Image Credit: CC BY 2.0 Gabriel Gonzalez
The ladybugs spent the winter up in the mountains.
A storm that appeared on National Weather Service radar recently turned out to be something else entirely.
The vast swarm of insects, which covered a 6,400-square-mile region of Southern California, showed up on June 4th at an altitude of up to 9,000ft.
“The size of that is bewildering,” said ladybug expert Tim Kring from Virginia Tech University.
It is believed that the ladybugs had spent the winter engaged in a form of hibernation up in California’s Sierra Nevada mountains before waking up to find food as the warmer weather settled in.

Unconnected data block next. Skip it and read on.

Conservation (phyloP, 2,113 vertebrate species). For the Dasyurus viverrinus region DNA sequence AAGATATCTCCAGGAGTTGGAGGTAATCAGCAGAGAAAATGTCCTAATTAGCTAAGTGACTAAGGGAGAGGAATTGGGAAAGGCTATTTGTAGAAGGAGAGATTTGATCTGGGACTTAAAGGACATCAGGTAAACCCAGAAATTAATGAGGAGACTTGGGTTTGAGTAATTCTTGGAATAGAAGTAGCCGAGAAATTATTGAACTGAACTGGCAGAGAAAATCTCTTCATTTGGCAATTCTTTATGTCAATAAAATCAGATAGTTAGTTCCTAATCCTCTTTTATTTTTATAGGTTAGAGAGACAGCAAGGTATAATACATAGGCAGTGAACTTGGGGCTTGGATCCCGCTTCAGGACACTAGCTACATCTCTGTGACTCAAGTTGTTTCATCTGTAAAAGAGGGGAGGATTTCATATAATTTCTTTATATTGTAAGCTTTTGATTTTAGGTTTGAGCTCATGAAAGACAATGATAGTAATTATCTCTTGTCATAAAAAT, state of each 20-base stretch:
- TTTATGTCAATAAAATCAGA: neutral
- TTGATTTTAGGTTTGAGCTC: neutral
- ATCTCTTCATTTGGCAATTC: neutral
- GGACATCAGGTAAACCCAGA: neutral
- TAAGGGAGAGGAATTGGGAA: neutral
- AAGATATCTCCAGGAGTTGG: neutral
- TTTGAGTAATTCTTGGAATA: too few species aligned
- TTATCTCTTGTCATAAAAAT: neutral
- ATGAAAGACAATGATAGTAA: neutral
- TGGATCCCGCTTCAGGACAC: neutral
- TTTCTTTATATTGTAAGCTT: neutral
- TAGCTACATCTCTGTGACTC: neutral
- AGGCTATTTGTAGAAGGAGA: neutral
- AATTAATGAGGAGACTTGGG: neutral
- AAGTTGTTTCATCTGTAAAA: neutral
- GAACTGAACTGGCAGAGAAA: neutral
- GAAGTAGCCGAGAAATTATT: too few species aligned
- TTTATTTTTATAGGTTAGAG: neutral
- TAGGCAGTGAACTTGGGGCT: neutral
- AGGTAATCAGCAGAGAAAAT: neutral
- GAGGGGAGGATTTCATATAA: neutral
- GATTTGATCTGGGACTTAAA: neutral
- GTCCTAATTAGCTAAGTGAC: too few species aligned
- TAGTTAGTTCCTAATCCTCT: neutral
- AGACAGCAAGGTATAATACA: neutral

The National Weather Service was able to tell the swarm apart from a meteorological event because the skies over the region were clear at the time and there was no rain.
A weather spotter also observed the cloud traveling towards the San Diego area.
These particular insects, which are known as convergent lady beetles, will ultimately lay their eggs and die after they have eaten enough food and the next generation will begin the cycle anew.
— NWS San Diego (@NWSSanDiego) June 5, 2019